May 17, 2008
The Canberra Times

Focusing on Facebook could mean not facing up to reality

Twenty-two year old Jamila Rizvi is ”deliberately barren”. So too are several hundred of her female university friends. Or they were, but fortunately not anymore. Which is just as well, as infertility is perhaps not the best kind of advertisement a healthy young woman wants to put out there.

But back last year, when Liberal Senator Bill Heffernan – the eyes and ears of John Howard – delighted in some serious ”barren” bashing of Julia Gillard, ”barrenness” suddenly spread across the social network Facebook like some kind of silent, highly contagious virus.

Jamila, who is President of the ANU Students’ Association, felt moved to change her Facebook status to ”Jamila is deliberately barren”. And so did just about every other young female among her 600-plus Facebook friends. The ”barren” movement spawned within two hours of Huffing Heff’s statement hitting the airwaves.

Jamila explains it as ”a kind of cult thing”, in which young women could immediately express their abhorrence of what they saw as misogynistic and out of place. ”By every girl changing her status to say she was ‘deliberately barren’ was a way of making a political statement.” It sent a powerful message, and yet it happened with the kind of spontaneity and speed that Facebook users have come to expect in their social and political interactions.

Similarly, on the day the Prime Minister made his apology speech to the indigenous community, some 200,000 Facebook users changed their status to declare they were ”sorry”. Again, it was an unambiguous, silent and spontaneous movement of voices adding to a gigantic political cyber- collective.

No doubt there is a sense of power and solidarity in joining the wave. And no doubt the use of Facebook as an instant communications tool to reach not just hundreds, but thousands, of eyes and ears is tremendously efficient.

Jamila says she and her uni colleagues log on every day to disseminate information, and check up on what everyone else is doing. ”It’s like one common place where I can go to get all the updates on the different groups I’m involved in”. And no doubt too it beats the old-fashioned way of calling a meeting on campus, which involved putting up posters. Certainly Facebook wins hands down on speed, audience reach and economic efficiency.

But there is a darker side to this.

Facebook has contorted the meaning of ”friend”. And it has butchered the value of friendship. Now everyone can have plenty of cheap and easy friends, where the friendship requires no more effort than a ”click to confirm”. Conversation is kept to a bare minimum of pithy and shallow statements: their simplicity and brevity would be downright rude, if that was all that was offered in real life.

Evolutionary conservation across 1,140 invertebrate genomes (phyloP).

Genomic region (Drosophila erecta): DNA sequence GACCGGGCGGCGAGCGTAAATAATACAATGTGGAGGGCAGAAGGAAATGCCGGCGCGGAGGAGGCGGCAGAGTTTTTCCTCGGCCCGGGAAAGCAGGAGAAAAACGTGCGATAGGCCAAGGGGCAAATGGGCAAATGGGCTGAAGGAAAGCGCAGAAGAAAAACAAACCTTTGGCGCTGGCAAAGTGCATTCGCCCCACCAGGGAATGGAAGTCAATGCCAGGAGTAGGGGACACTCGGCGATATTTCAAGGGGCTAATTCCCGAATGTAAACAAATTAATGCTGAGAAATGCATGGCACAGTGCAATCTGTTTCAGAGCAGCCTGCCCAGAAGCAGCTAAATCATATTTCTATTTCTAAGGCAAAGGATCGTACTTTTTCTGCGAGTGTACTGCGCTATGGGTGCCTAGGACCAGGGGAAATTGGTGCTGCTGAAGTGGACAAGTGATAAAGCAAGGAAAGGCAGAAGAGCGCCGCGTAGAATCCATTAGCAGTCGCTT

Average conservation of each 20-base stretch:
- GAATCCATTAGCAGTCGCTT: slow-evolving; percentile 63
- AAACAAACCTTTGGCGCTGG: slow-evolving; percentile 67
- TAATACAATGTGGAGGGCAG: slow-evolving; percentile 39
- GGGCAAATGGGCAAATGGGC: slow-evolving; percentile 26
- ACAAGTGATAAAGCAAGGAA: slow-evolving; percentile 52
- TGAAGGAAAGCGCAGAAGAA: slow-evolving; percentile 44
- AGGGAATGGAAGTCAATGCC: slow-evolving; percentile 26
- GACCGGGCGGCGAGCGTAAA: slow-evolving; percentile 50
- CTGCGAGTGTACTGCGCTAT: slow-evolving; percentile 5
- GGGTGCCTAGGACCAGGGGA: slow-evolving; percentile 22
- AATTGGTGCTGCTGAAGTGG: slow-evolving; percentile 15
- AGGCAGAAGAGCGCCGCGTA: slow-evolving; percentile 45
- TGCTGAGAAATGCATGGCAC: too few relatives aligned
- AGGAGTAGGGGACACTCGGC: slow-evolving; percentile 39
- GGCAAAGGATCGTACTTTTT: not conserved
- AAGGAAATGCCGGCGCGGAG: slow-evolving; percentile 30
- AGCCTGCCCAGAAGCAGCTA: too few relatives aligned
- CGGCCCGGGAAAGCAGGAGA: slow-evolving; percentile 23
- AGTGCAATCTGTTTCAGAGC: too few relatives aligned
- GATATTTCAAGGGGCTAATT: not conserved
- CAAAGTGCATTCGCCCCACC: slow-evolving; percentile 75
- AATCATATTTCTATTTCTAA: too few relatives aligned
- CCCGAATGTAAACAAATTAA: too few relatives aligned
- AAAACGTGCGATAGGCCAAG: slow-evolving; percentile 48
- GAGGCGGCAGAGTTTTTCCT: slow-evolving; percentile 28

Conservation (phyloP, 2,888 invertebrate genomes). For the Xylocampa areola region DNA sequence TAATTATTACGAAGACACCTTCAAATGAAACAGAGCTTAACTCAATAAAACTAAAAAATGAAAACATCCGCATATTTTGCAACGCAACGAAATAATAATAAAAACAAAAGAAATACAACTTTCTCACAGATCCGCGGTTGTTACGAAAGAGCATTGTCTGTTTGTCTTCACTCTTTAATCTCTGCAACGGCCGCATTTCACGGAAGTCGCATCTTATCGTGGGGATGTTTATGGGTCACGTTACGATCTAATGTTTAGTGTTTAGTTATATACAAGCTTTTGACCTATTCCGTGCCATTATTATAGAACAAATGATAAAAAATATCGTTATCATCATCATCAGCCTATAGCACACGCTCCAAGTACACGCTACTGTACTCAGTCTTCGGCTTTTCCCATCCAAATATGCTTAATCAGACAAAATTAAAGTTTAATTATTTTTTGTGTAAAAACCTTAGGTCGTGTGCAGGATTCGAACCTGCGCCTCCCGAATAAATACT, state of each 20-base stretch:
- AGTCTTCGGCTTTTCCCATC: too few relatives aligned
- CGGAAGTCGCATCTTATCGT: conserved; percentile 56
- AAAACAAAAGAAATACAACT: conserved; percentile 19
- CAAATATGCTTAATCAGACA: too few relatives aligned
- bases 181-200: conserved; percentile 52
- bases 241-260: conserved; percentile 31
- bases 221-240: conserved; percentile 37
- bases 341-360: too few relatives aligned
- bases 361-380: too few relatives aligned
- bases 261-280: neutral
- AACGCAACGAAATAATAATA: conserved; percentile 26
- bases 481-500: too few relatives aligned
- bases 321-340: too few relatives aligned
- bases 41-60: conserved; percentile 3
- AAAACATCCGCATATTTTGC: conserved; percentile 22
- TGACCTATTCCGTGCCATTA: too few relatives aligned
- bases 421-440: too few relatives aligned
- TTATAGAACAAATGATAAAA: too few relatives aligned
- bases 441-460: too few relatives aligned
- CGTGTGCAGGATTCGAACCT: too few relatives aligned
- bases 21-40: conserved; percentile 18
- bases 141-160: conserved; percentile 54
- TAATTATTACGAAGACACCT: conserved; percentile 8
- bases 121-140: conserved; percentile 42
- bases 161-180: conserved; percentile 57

But that’s the point – we don’t want the effort or awkwardness of real-life contact, when we can have this quick ”fast-food” version of friendship instead. There is a safe distance maintained in filtering relationships thought a portal. And given the ease of gathering such ”friends”, the competition to rack up the numbers on Facebook is fierce.

What effect such dumbing-down of friendship is having on our ability to build real and lasting relationships of substance is yet to be seen. Facebook has only existed for four years, but for many users it’s already a primary network of connection, tapped into several times a day.

Yet, most Facebook ”friends” – and some users have hundreds of them – are people we will never touch or talk to in person. Mostly they are not the kind of people we care enough about to pick up the phone and call, or email or visit. And yet there is a feigned delight in having them – as long as we can keep them at a cyber distance.

Futurist Richard Watson says there is data to suggest that for every 150 Facebook friends, we have only two ”real” friends. Which even heavy Facebook users will reluctantly agree is probably close to the truth.

But perhaps it’s the implicit vanity that disturbs me most about Facebook. To be part of it one needs a strong dose of self-importance. After all, it takes a healthy ego to post flattering photos of yourself for public consumption; tell the world moment by moment what you’re doing, where you’re going, and what you’re thinking all the while assuming that each of your ”friends” cares, or even wants to know. Among Facebook friends nothing is sacred, little is private, everything is shared, and short snappy comment is king.

We all experiment with reinventing ourselves at times, and Facebook, with its 70 million users a month, is the kingdom of reinvention. We can reshape ourselves to be whoever we want, with little regard to truth or reality.

But the saddest ”friend request” I’ve received on Facebook came this week, from a young woman mired in her own cyberspace myth. I know her to be sad, lonely, friendless and struggling with depression. She is connected to the world only through the computer in the corner of the bedroom. Yet on Facebook this miserable creature has morphed into the kind of hip and glamorous young savvy chic she must dream she could be. She has ”friends” and photos (who are these people?) and games and ”gifts” and jokes and lists of favourite music and films. With the conviction of the seriously deluded, she tells me she has ”stacks” of friends and life is good.

I can’t bring myself to tell her it’s not a ”real” life. But someone should.

Virginia Haussegger is a Canberra journalist and director of the 50/50 by 2030 Foundation at the University of Canberra.

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